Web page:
Monday, 3 November 2008


After lots of days recently with lots of blue skies, it's back to the typical November weather of low cloud and light drizzle on Monday 3rd. It stayed dry long enough for a reasonable walk along the Strood seawall in the late morning.

No unusual sightings to report but what was nice, was the sight of a wide variety of typical estuary waders and wildfowl for the winter here. Numbers of many birds have only recently increased following last week's easterly winds and the drop in temperatures too. The timing of the walk as the tide came in, provided more birds to look at.

A scan along a short section of mud on the north-west side of the Strood Channel revealed a wildfowl mix of brent geese, wigeon, teal and shelduck feeding alongside dunlin, ringed plover, grey plover, redshank, black-tailed godwit, knot, curlew and one or two oystercatchers. It was great seeing such a concentration of activity in the one area, not involving huge numbers but a good variety. On the mud near the Strood causeway was a golden plover roost of 1000 birds.

Today was the first day the brent geese started to feed on the newly sprouted winter wheat crop inside the Strood seawall. About 100 geese were on the crop while another 150 were still along the Channel. It was interesting to find a family of 3 juveniles with their parents, the only young ones seen this year so far. It appears to have been a breeding failure for the brent geese this year in Siberia with one recent south Essex count finding no young amongst 2500 geese!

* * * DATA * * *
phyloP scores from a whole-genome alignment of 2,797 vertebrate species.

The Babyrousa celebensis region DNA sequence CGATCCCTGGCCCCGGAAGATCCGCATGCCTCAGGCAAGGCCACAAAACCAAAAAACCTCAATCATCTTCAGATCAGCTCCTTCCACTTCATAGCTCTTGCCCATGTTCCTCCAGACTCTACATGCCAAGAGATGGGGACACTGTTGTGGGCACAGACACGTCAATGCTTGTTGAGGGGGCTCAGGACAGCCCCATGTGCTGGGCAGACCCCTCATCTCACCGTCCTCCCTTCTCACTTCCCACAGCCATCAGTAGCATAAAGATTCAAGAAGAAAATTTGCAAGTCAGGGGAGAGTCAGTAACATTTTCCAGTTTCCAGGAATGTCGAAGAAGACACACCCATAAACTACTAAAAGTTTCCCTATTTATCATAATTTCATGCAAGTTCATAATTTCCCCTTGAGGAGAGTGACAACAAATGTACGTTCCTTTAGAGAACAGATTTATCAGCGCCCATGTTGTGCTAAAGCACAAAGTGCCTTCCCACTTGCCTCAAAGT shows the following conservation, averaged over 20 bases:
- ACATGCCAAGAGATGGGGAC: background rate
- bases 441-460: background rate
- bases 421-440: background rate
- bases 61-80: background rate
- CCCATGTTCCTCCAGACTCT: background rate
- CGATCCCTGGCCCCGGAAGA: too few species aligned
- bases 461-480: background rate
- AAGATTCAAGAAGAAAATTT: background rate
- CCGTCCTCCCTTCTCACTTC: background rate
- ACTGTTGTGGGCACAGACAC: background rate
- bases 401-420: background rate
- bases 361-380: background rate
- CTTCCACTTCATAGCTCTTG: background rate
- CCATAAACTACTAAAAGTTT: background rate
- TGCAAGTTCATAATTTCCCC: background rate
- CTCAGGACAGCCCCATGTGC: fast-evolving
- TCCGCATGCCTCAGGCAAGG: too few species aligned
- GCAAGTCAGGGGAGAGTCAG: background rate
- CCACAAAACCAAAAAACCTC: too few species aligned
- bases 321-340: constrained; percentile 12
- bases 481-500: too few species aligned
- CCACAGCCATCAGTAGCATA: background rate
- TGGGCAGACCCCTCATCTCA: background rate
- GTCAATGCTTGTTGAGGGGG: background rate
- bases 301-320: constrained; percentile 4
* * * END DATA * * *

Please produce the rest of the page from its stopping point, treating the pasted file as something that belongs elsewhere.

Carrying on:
The only other birds of interest along the Channel were 20 little grebes and about 5 little egrets.

The big winter wheat field seemed popular with lots of other birds too with 500 starlings, 50 lapwing, 50 golden plover, 20 skylarks and 20 corn buntings. Also seen along the walk were kestrel, stonechat, 2 rock pipits, 3 reed buntings and a few meadow pipits.

At East Mersea at least two of the crossbills were still present in the Shop Lane conifer wood. Seen by both Martin Cock and Andy Field, the birds were as quiet as yesterday but were eventually located feeding in the tops of the pine trees.


colleen said...

What a lovely blog (found through Juliet Doyle's musings). I do find it hard to read blue text on top of green though - must be old age.

Anyway, keep up the good work.

Dougal Urquhart said...

Pleased to hear you like reading about the wildlife around the Island. I shall wait and see if there are lots of other readers who find blue text on green too busy too. It's the first comment about it since the blog started nearly 2 years ago. Happy reading.